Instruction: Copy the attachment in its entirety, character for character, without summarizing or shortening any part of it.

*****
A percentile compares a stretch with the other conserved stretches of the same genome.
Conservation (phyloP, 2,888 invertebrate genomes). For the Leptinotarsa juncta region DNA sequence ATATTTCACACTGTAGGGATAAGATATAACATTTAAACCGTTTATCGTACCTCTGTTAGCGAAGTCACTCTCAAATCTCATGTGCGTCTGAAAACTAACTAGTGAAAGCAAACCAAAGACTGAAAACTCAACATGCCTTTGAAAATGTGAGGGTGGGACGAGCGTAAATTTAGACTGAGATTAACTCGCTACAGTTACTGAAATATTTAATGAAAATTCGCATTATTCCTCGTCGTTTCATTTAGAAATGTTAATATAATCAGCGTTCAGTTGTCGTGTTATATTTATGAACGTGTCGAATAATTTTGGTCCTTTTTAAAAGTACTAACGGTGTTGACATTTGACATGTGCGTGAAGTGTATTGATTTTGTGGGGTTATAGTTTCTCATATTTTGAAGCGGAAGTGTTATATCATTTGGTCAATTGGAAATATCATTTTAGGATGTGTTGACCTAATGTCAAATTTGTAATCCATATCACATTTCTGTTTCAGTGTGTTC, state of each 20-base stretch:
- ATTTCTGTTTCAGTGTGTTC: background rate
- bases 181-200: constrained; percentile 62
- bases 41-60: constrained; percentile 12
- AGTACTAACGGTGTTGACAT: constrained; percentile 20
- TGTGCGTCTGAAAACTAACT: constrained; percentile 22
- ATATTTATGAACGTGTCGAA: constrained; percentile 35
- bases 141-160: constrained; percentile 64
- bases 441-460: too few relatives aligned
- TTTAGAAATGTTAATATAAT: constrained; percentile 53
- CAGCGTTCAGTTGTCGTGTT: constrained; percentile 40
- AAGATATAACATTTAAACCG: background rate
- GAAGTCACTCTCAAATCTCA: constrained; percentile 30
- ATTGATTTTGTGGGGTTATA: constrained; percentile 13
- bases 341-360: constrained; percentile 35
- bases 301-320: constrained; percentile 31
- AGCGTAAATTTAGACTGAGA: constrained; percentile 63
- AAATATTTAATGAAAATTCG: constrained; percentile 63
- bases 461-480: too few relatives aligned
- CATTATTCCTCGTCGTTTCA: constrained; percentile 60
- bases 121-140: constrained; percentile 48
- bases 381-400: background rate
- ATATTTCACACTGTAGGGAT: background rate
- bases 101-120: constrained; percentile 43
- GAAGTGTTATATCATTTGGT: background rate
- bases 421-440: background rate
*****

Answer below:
A percentile compares a stretch with the other conserved stretches of the same genome.
Conservation (phyloP, 2,888 invertebrate genomes). For the Leptinotarsa juncta region DNA sequence ATATTTCACACTGTAGGGATAAGATATAACATTTAAACCGTTTATCGTACCTCTGTTAGCGAAGTCACTCTCAAATCTCATGTGCGTCTGAAAACTAACTAGTGAAAGCAAACCAAAGACTGAAAACTCAACATGCCTTTGAAAATGTGAGGGTGGGACGAGCGTAAATTTAGACTGAGATTAACTCGCTACAGTTACTGAAATATTTAATGAAAATTCGCATTATTCCTCGTCGTTTCATTTAGAAATGTTAATATAATCAGCGTTCAGTTGTCGTGTTATATTTATGAACGTGTCGAATAATTTTGGTCCTTTTTAAAAGTACTAACGGTGTTGACATTTGACATGTGCGTGAAGTGTATTGATTTTGTGGGGTTATAGTTTCTCATATTTTGAAGCGGAAGTGTTATATCATTTGGTCAATTGGAAATATCATTTTAGGATGTGTTGACCTAATGTCAAATTTGTAATCCATATCACATTTCTGTTTCAGTGTGTTC, state of each 20-base stretch:
- ATTTCTGTTTCAGTGTGTTC: background rate
- bases 181-200: constrained; percentile 62
- bases 41-60: constrained; percentile 12
- AGTACTAACGGTGTTGACAT: constrained; percentile 20
- TGTGCGTCTGAAAACTAACT: constrained; percentile 22
- ATATTTATGAACGTGTCGAA: constrained; percentile 35
- bases 141-160: constrained; percentile 64
- bases 441-460: too few relatives aligned
- TTTAGAAATGTTAATATAAT: constrained; percentile 53
- CAGCGTTCAGTTGTCGTGTT: constrained; percentile 40
- AAGATATAACATTTAAACCG: background rate
- GAAGTCACTCTCAAATCTCA: constrained; percentile 30
- ATTGATTTTGTGGGGTTATA: constrained; percentile 13
- bases 341-360: constrained; percentile 35
- bases 301-320: constrained; percentile 31
- AGCGTAAATTTAGACTGAGA: constrained; percentile 63
- AAATATTTAATGAAAATTCG: constrained; percentile 63
- bases 461-480: too few relatives aligned
- CATTATTCCTCGTCGTTTCA: constrained; percentile 60
- bases 121-140: constrained; percentile 48
- bases 381-400: background rate
- ATATTTCACACTGTAGGGAT: background rate
- bases 101-120: constrained; percentile 43
- GAAGTGTTATATCATTTGGT: background rate
- bases 421-440: background rate